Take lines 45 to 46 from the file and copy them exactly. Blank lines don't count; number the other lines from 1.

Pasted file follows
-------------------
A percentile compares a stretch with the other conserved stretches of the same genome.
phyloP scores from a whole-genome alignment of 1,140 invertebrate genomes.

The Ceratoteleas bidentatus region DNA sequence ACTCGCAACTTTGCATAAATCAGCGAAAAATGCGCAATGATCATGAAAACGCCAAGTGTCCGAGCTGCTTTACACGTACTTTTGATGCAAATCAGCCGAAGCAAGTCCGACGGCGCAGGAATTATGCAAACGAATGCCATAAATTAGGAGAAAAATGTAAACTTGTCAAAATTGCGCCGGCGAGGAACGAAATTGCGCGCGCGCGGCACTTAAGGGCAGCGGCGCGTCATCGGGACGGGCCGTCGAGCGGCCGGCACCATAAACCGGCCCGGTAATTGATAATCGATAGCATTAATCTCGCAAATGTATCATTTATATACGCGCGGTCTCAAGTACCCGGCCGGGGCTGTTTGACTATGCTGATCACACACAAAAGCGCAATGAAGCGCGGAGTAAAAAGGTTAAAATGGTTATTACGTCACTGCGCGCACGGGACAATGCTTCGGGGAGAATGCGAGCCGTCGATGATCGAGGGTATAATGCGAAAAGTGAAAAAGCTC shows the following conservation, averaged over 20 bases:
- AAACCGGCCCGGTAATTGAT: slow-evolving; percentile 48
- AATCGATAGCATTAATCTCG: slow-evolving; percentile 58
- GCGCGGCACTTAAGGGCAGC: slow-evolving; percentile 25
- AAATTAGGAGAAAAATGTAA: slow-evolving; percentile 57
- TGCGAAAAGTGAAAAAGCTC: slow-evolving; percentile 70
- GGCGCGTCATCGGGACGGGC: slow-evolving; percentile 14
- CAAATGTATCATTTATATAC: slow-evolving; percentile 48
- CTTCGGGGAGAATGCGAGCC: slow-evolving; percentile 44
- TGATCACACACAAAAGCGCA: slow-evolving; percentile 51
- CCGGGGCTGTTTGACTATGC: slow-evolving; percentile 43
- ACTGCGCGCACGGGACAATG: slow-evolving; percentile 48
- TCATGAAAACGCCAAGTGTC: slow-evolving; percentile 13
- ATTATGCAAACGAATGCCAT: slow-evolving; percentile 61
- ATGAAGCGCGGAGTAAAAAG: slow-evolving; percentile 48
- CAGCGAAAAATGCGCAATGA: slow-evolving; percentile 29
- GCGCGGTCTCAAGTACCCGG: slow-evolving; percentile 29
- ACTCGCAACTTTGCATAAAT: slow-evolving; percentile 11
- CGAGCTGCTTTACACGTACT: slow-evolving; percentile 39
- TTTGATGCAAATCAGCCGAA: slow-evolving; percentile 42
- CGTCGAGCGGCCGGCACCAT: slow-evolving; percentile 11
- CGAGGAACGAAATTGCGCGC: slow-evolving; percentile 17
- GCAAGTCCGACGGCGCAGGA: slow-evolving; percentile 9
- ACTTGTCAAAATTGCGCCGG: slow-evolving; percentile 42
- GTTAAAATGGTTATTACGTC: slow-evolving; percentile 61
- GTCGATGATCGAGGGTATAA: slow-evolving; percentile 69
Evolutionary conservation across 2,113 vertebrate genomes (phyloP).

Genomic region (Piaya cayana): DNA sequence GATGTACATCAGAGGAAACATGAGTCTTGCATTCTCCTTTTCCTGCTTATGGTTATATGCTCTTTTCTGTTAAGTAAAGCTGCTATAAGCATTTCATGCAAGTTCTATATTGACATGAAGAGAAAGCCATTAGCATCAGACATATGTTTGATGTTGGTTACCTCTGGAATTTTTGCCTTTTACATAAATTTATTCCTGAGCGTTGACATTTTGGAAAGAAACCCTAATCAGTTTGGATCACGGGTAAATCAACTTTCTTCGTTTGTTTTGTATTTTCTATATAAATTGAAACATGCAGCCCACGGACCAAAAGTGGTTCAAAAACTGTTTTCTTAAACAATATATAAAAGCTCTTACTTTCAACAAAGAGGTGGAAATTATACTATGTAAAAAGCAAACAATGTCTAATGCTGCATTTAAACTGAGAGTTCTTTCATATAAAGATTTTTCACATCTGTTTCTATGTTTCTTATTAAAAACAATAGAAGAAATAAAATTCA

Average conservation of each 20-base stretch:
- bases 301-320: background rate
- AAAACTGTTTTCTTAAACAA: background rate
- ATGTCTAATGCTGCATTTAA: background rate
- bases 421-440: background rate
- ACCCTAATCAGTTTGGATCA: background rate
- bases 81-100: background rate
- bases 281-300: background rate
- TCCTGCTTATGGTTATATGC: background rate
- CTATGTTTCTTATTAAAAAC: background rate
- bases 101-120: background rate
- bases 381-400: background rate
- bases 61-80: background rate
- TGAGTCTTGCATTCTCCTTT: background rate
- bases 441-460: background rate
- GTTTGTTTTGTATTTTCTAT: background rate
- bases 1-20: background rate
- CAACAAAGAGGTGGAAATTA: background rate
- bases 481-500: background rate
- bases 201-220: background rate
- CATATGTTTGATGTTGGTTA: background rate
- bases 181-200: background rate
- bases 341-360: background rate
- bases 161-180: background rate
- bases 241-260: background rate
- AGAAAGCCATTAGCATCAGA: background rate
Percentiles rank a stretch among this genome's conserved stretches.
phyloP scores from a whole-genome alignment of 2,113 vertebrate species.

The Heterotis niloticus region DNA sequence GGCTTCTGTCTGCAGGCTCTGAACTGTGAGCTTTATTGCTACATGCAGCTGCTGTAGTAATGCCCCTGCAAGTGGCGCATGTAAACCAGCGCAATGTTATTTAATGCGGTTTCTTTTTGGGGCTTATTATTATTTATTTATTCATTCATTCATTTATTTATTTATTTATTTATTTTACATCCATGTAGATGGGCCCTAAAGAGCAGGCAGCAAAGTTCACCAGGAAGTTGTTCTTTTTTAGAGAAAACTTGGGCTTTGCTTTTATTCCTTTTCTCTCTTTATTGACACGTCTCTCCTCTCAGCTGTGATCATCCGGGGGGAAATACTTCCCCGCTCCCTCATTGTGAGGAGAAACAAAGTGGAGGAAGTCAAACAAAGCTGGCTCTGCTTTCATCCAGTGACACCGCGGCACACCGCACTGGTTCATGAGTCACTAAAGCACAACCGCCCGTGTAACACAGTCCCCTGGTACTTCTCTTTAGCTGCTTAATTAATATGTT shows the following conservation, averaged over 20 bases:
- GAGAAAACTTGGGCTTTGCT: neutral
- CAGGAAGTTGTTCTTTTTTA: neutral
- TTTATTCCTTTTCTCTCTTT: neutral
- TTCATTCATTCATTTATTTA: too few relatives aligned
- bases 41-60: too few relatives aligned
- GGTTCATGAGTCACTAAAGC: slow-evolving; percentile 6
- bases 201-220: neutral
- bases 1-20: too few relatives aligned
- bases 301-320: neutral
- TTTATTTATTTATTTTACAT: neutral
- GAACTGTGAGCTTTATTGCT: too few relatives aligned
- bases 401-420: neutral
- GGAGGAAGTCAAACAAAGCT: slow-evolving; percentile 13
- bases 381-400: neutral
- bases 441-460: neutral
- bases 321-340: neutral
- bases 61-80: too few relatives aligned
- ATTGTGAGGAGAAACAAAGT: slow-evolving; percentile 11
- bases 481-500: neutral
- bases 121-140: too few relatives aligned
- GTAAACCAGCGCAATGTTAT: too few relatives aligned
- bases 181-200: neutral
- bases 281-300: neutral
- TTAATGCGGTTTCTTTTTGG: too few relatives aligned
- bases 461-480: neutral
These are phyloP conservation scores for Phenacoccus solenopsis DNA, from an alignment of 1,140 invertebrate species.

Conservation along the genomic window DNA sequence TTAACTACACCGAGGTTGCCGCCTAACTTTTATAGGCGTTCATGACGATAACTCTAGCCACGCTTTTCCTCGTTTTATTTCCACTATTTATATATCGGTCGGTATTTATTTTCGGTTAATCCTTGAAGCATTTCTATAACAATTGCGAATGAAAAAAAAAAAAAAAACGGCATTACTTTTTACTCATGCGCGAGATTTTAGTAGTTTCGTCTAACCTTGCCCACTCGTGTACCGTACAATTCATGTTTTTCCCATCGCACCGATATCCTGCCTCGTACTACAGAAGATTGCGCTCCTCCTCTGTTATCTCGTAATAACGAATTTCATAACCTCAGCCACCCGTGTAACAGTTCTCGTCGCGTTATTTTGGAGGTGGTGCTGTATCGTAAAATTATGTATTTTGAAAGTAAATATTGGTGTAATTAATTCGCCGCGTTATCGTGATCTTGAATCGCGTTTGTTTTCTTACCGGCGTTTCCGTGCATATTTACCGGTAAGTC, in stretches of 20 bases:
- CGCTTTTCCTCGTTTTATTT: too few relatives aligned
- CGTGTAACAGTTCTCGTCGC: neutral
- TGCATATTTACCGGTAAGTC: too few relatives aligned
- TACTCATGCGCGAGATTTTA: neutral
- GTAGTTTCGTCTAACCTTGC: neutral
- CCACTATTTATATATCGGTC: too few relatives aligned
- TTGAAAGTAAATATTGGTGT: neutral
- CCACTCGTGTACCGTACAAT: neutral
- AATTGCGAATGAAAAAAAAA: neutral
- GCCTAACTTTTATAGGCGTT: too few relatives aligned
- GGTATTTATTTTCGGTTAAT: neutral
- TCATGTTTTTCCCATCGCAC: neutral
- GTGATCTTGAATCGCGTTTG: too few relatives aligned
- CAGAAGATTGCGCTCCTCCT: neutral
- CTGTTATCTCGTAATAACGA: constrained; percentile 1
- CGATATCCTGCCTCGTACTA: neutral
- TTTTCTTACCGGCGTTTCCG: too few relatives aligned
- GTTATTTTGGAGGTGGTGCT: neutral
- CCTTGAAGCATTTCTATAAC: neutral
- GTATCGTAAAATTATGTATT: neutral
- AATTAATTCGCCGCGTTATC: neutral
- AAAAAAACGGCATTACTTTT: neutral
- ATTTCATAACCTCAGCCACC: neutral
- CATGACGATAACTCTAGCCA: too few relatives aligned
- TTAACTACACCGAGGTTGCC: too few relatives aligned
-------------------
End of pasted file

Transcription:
- bases 441-460: background rate
- GTTTGTTTTGTATTTTCTAT: background rate